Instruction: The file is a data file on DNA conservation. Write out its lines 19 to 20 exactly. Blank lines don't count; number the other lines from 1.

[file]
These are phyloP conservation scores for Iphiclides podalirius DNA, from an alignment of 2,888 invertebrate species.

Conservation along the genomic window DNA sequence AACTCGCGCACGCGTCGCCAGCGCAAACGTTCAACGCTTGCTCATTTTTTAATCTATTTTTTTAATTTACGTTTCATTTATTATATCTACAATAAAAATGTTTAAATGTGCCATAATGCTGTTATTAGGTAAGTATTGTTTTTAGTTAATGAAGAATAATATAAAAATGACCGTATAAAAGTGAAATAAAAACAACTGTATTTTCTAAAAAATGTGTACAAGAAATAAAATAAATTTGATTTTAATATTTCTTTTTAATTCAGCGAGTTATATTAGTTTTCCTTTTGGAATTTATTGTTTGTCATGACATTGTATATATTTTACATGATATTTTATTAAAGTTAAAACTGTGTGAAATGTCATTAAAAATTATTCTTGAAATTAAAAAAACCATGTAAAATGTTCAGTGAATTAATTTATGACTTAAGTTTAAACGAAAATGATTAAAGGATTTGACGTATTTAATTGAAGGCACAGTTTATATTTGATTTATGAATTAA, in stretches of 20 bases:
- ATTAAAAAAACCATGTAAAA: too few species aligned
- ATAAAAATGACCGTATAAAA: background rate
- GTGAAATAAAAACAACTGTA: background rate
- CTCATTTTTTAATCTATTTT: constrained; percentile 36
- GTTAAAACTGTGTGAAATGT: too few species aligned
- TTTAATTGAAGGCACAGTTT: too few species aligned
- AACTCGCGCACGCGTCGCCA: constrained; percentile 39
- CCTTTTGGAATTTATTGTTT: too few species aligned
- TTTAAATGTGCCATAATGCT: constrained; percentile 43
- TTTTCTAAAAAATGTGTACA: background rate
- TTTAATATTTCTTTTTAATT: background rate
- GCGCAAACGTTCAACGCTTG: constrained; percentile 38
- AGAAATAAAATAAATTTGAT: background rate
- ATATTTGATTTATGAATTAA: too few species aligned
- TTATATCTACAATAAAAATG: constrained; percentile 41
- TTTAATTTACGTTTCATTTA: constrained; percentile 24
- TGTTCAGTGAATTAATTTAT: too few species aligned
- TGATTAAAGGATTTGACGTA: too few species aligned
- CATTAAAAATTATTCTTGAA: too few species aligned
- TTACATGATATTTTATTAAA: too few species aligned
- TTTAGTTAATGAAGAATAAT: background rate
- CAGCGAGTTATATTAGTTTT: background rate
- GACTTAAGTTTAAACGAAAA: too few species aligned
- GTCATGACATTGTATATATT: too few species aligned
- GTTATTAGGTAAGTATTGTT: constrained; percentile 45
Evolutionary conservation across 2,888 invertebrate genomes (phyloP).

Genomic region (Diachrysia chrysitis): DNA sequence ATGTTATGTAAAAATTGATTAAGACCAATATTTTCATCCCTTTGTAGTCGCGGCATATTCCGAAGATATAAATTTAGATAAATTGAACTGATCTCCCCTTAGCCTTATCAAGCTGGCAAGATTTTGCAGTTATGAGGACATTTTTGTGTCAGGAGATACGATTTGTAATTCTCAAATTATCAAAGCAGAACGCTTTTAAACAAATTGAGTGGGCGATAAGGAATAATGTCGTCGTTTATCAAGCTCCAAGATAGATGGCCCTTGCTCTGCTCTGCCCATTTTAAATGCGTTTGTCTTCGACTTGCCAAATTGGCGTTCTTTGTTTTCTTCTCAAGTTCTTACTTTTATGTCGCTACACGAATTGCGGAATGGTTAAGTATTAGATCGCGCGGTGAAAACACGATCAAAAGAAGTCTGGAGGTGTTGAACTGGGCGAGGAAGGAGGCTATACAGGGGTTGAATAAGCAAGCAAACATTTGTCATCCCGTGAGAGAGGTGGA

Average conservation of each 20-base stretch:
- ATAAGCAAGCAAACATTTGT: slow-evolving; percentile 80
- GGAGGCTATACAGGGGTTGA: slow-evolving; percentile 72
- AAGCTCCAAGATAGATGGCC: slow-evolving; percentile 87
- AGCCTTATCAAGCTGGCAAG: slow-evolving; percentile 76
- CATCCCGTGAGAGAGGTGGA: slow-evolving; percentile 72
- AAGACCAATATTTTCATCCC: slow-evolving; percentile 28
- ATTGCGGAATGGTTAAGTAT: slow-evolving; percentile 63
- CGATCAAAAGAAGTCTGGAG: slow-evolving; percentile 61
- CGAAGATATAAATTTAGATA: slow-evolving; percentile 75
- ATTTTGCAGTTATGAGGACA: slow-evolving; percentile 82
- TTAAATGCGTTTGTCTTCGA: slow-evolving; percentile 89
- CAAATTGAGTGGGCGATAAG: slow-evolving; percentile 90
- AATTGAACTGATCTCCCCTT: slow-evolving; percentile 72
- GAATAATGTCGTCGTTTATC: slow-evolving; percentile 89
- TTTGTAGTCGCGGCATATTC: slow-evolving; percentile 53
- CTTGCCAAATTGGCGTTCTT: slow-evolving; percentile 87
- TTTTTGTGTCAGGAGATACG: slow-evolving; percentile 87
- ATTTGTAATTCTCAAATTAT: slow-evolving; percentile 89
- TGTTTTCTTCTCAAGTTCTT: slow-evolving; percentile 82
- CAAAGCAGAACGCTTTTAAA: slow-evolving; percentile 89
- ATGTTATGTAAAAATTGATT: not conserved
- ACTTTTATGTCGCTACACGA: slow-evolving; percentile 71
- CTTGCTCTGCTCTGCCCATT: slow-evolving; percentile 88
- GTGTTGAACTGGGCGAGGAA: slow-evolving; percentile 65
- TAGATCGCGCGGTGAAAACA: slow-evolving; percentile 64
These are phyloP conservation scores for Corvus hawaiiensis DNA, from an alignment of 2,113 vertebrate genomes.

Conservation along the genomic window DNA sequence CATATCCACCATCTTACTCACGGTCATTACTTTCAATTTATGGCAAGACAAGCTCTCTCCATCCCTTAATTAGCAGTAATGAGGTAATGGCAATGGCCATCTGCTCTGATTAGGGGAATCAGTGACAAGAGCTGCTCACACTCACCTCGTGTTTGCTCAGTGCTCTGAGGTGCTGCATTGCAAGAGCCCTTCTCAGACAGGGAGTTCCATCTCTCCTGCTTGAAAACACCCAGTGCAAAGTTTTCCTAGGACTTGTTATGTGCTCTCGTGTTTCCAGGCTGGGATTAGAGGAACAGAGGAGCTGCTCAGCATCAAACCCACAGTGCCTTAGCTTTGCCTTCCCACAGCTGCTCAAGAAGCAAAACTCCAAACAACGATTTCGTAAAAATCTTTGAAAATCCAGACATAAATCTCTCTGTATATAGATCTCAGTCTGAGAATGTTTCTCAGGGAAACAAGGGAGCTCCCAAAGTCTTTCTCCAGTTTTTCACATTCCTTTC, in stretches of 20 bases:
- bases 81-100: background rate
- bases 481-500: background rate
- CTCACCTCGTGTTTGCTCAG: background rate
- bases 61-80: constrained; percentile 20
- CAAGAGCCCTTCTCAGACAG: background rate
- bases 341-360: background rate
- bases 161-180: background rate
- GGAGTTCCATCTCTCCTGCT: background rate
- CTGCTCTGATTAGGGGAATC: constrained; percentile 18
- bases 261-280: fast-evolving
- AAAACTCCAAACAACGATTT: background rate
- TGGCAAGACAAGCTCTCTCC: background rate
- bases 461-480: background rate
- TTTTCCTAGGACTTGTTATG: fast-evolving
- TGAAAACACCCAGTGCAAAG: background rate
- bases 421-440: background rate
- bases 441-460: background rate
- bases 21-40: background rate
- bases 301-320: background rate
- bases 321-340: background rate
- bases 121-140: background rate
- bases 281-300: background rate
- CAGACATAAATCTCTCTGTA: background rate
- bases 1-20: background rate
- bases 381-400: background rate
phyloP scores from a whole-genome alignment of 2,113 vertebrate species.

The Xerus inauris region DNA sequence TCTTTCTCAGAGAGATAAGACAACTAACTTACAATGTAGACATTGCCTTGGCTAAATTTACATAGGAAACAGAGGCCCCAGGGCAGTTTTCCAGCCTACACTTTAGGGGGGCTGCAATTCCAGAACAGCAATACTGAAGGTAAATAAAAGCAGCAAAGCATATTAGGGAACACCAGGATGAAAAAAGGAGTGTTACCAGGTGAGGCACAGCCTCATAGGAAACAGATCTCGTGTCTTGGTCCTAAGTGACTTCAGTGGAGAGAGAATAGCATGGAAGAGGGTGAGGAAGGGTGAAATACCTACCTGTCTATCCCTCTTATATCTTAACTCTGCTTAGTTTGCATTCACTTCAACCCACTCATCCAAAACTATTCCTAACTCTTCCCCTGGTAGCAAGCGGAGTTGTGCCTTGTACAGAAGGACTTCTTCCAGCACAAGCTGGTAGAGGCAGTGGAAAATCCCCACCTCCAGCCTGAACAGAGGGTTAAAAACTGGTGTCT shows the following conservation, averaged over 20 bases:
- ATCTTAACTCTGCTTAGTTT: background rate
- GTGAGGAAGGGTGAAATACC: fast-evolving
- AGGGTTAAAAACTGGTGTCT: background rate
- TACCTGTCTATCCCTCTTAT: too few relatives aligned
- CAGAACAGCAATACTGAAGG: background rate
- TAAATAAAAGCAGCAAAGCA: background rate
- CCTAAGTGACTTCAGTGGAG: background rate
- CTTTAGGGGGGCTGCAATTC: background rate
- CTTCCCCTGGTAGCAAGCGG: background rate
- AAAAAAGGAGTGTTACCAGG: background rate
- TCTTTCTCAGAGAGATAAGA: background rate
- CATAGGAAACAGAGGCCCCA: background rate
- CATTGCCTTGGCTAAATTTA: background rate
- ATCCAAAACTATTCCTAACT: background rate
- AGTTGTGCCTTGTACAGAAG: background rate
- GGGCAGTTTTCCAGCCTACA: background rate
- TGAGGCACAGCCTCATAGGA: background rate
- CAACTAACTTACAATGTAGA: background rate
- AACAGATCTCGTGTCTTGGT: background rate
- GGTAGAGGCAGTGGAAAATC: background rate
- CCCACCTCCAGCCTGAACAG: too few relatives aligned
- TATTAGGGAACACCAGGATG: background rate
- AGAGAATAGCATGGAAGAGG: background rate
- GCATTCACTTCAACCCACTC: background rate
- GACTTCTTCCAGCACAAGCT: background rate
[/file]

- TGTTCAGTGAATTAATTTAT: too few species aligned
- TGATTAAAGGATTTGACGTA: too few species aligned